La necesidad de una política preventiva verde en Colombia
This paper argues that if what is sought through the drafting and promulgation of a preventive public policy in Colombia, environmental considerations should be a main component of it. The chapter is composed by three main parts. In the first part a definition of public policy is elaborated based on the ideas offered by the discipline of public policy analysis. In the same section, the dynamics, actors and components of the drafting process are described. Criminal policy is in there portrayed as a species among the public policy genera, and a strong link between the criminological discipline and the criminal policy is suggested. The first ends by stating that the criminological discipline is by nature political and therefore has an impact in the drafting of public policies. The second section of the chapter presents the Green Criminology (GC) framework; with this aim a historical account, its main approaches, justifications, research interests and criticisms to which it has been subject, are presented. The third part of the chapter summarizes the findings of three of the researches that by using the GC have been carried on in Colombia. To conclude the chapter suggests that the socio-environmental conflicts are a main criminogenic phenomena in Colombia; a fact that suggests the need of minding the environmental issues as a way to prevent offenses, crimes and harms.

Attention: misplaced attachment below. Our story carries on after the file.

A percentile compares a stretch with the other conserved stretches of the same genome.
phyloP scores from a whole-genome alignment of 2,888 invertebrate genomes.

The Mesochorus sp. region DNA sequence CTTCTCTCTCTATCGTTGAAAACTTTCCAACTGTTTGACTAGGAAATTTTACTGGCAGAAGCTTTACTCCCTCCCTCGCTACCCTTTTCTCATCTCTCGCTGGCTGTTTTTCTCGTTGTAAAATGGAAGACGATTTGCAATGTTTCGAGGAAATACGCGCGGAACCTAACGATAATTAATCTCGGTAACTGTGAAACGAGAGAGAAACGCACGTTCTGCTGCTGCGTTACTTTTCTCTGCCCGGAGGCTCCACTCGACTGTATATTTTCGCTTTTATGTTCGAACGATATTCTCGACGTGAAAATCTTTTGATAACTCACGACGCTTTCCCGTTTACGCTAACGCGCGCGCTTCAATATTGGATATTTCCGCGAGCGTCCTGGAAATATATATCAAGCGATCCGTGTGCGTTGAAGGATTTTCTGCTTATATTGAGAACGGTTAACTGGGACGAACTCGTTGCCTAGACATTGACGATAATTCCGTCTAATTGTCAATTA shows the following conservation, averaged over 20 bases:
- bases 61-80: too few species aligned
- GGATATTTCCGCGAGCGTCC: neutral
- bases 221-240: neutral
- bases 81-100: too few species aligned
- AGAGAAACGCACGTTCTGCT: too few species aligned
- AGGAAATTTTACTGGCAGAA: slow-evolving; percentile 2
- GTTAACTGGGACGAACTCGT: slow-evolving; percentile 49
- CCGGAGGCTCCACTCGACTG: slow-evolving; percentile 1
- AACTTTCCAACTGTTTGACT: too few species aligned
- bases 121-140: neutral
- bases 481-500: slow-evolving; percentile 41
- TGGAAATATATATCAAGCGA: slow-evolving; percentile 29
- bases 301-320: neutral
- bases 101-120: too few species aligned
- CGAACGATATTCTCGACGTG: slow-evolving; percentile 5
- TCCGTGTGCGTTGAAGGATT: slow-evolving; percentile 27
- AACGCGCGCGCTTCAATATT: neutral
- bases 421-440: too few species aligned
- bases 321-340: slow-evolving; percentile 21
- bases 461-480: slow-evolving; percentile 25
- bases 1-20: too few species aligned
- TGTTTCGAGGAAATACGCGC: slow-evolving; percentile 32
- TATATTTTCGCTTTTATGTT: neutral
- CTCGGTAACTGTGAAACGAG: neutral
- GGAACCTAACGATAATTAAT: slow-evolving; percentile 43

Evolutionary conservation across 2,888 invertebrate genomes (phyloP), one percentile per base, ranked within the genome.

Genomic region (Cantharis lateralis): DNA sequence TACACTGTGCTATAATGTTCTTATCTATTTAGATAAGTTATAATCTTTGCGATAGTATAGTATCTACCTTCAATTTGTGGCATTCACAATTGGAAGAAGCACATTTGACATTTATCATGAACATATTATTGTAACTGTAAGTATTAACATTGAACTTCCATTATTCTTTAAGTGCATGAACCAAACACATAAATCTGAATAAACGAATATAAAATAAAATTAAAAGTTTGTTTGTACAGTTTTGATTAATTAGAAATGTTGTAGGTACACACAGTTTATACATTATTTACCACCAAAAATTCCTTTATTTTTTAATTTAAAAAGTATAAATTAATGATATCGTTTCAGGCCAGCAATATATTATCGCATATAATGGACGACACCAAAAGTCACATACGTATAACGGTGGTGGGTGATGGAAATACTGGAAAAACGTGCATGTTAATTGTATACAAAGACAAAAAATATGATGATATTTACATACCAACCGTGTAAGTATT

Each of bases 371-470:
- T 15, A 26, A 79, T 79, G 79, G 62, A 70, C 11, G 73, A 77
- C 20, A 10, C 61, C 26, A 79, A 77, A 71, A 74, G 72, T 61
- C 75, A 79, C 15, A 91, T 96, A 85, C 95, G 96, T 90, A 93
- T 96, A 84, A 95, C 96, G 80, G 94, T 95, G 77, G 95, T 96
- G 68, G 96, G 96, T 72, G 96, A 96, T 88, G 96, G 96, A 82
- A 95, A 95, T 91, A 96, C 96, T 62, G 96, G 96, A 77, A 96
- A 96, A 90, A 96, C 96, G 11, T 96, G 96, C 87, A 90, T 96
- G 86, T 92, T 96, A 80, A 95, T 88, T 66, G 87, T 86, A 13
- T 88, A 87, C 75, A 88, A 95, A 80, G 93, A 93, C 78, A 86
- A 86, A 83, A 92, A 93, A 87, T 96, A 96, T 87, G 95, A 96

Land-grabs, Biopiracy and the Inversion of Justice in Colombia
The possibility of commercially exploiting plant, animal and human genetic resources unlocked by biotechnology has given rise to a wide range of cultural, environmental, ethical and economic conflicts. While supporters describe this activity as bioprospecting, critics refer to it as biopiracy. According to this latter view, international legal agreements and treaties have disregarded opposition and legalized the possibility of appropriating genetic resources and their derivative products through the use of patents. The legal framework that permits the appropriation of natural genetic products in Colombia also criminalizes aspects of traditional ways of life and enables a legally approved but socially harmful land-grabbing process. The article describes these processes and impact in terms of the inversion of justice and the erosion of environmental sustainability.
Land uses and conflict in Colombia
This chapter illustrates how conflicts over land access, use and exploitation can result in environmental crime, as different ethnic groups in search of survival end up pursuing innovative – and often harmful – ways of subsisting, such as burning or cutting forests and jungles or illegally trading wildlife. Similarly, it highlights that in Colombia, many of the traditional issues studied by criminology, such as drug issues, gender violence, white-collar crimes, and repressive state systems, are associated with or arise from the conflicts around land.